EU approves use of Pfizer-BioNTech vaccine in children 12 and over in Europe

The European Commission authorised the use of the Pfizer-BioNTech vaccine in 12- to 15-year-olds on Friday, following the European Medicines Agency's approval of administering the jabs to adolescents earlier in the day.

EU approves use of Pfizer-BioNTech vaccine in children 12 and over in Europe
A nurse prepares a syringe with saline solution before it is diluted with the Pfizer/BioNTech vaccine at the Evonik vaccination in Hanau, western Germany (Photo by THOMAS LOHNES / AFP)

This vaccine is already approved for people aged 16 and over in the EU.

Earlier this month, US regulators authorised the vaccine for children in the 12-to-15 age group, and it is now widely available.

The European Medicines Agency said that two doses of the vaccine would be needed in adolescents and should be given at least three weeks apart, which is the same guidance as for adult use.

Individual EU states would be able to decide whether or not they wanted to offer the vaccine to the 12 to 15-year-olds.

READ ALSO: Vaccines to be made available to children 12 and over in Germany starting June

Germany said on Thursday that it would start giving the vaccine to children from 12 to 15 from June 7th, which is when vaccine prioritisation for all adults is set to end in Germany.

READ ALSO: Covid jabs for children in Germany will be an ‘individual decision’, says Health Minister

Italy has also said it would extend its vaccination campaign to the over-12s, with approval from Italy’s regulator expected by Monday.

READ ALSO: Italy to open Covid jab appointments to all over-16s from June 3rd

And Austrian capital Vienna was waiting for the EMA approval before opening up Covid-19 vaccination registrations to parents of 12- to 15-year-olds.

In Switzerland, meanwhile, children may be able to get vaccinated at the age of 10, even without their parents’ approval.

The EMA approval may help reassure parents when children go back to face-to-face teaching, but the issue is not without controversy.

A few figures in the medical community have said there is not yet enough evidence to support vaccines and their potential side effects in younger people, while others believe older and vulnerable people in less wealthy countries should be prioritised over children.

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Swedish reading skills fell in 2021 despite decision to keep schools open

The reading ability of year four students in Sweden dropped slightly more in the five years leading up to the end of 2021 than the average for other EU and OECD countries, despite the country's decision to keep schools open in the pandemic.

Swedish reading skills fell in 2021 despite decision to keep schools open

In latest Pirls reading comparison study, carried out in 2021, Swedish year four pupils scored a total of just 544 points, a sharp drop from the 555 points the country received in 2016 and only a little above the country’s worst ever result in 2011. 

But Sweden’s 12-point fall was only slightly worse than the 10-point fall seen in the other 65 EU and OECD countries which took part, with Swedish pupils as a whole still scoring above the EU and OECD average of 529 points, and even slightly above the 542 average for students in Denmark, Norway and Finland.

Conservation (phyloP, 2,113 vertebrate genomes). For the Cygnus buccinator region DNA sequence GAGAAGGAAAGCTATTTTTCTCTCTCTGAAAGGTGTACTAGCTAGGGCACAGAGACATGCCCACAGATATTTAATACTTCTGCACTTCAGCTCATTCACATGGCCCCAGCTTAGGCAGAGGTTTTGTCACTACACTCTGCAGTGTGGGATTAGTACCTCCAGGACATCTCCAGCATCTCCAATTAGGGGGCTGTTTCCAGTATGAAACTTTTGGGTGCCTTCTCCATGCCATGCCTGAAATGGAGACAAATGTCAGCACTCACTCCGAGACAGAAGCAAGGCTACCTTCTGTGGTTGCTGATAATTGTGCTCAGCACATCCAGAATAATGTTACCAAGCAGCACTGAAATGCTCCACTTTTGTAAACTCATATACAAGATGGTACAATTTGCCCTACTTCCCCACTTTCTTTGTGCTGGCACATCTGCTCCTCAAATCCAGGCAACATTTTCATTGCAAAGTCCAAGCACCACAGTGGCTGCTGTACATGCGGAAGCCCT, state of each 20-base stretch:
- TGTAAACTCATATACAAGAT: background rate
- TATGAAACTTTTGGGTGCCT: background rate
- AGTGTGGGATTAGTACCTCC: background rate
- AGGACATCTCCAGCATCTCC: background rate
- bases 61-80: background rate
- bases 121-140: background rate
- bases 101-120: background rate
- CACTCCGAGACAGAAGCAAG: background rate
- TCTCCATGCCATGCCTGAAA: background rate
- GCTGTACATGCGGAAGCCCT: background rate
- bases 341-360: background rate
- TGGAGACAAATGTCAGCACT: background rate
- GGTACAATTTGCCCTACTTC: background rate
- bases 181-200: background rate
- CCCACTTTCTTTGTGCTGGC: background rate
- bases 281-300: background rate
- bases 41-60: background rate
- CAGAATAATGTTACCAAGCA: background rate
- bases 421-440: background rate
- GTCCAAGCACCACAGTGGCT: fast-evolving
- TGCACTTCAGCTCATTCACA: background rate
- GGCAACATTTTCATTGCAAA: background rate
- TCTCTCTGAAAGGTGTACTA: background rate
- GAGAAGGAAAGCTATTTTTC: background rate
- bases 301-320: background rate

At a press conference held to announce the result, Peter Fredriksson, the director-general of the Swedish National Agency for Education (Skolverket), put the fall in Swedish students’ reading skills down both to the impact of the pandemic and to an increase in the number of pupils who do not speak Swedish at home. 

“We have said previously that the pandemic affects learning most for the students with the lowest level of resources,” he said.

In the agency’s interpretation of the results, it said that it was impossible to measure the exact impact of the pandemic as all countries were affected. 

However, it said that as different countries had taken different measures that impacted on the education system in different ways, “the effect of the pandemic effect on the education systems of the different participating countries has probably not been the same”. 

Although Sweden kept schools open for the youngest students, education was severely affected for two months or more in about one in every three schools, with either short-term closures or widespread absences due to sickness. 

What Fredriksson said was for him “the most striking” element of the report, however, was the fall in the performance of the students with the most challenging backgrounds. 

These were responsible for almost all of Sweden’s fall in reading performance, with the students who received the highest results still reading at the same level as in 2001, when Sweden topped the Pirls ranking. 

“The number [of pupils] that are at the lowest level has never been higher and that is worrying,” he said. 

There was a 91 point difference between the pupils judged as having the highest level of resources at home and those judged as having the lowest level of resources, up from 73 in 2016. 

“We are concerned at the Swedish National Agency for Education that we have a segregated school system and shortcomings when it comes to equality between schools,” he said in a press statement. “This study confirms the picture we had earlier and even strengthens it.” 

Sweden remains above average when it comes to reading ability, coming seventh equal with Taiwan out of the 65 countries in the study, behind Singapore on 587, Hong Kong on 573, Russia on 567, England on 558, and Finland and Poland on 549. 

Sweden also beat Denmark and Norway, which both scored 539 points.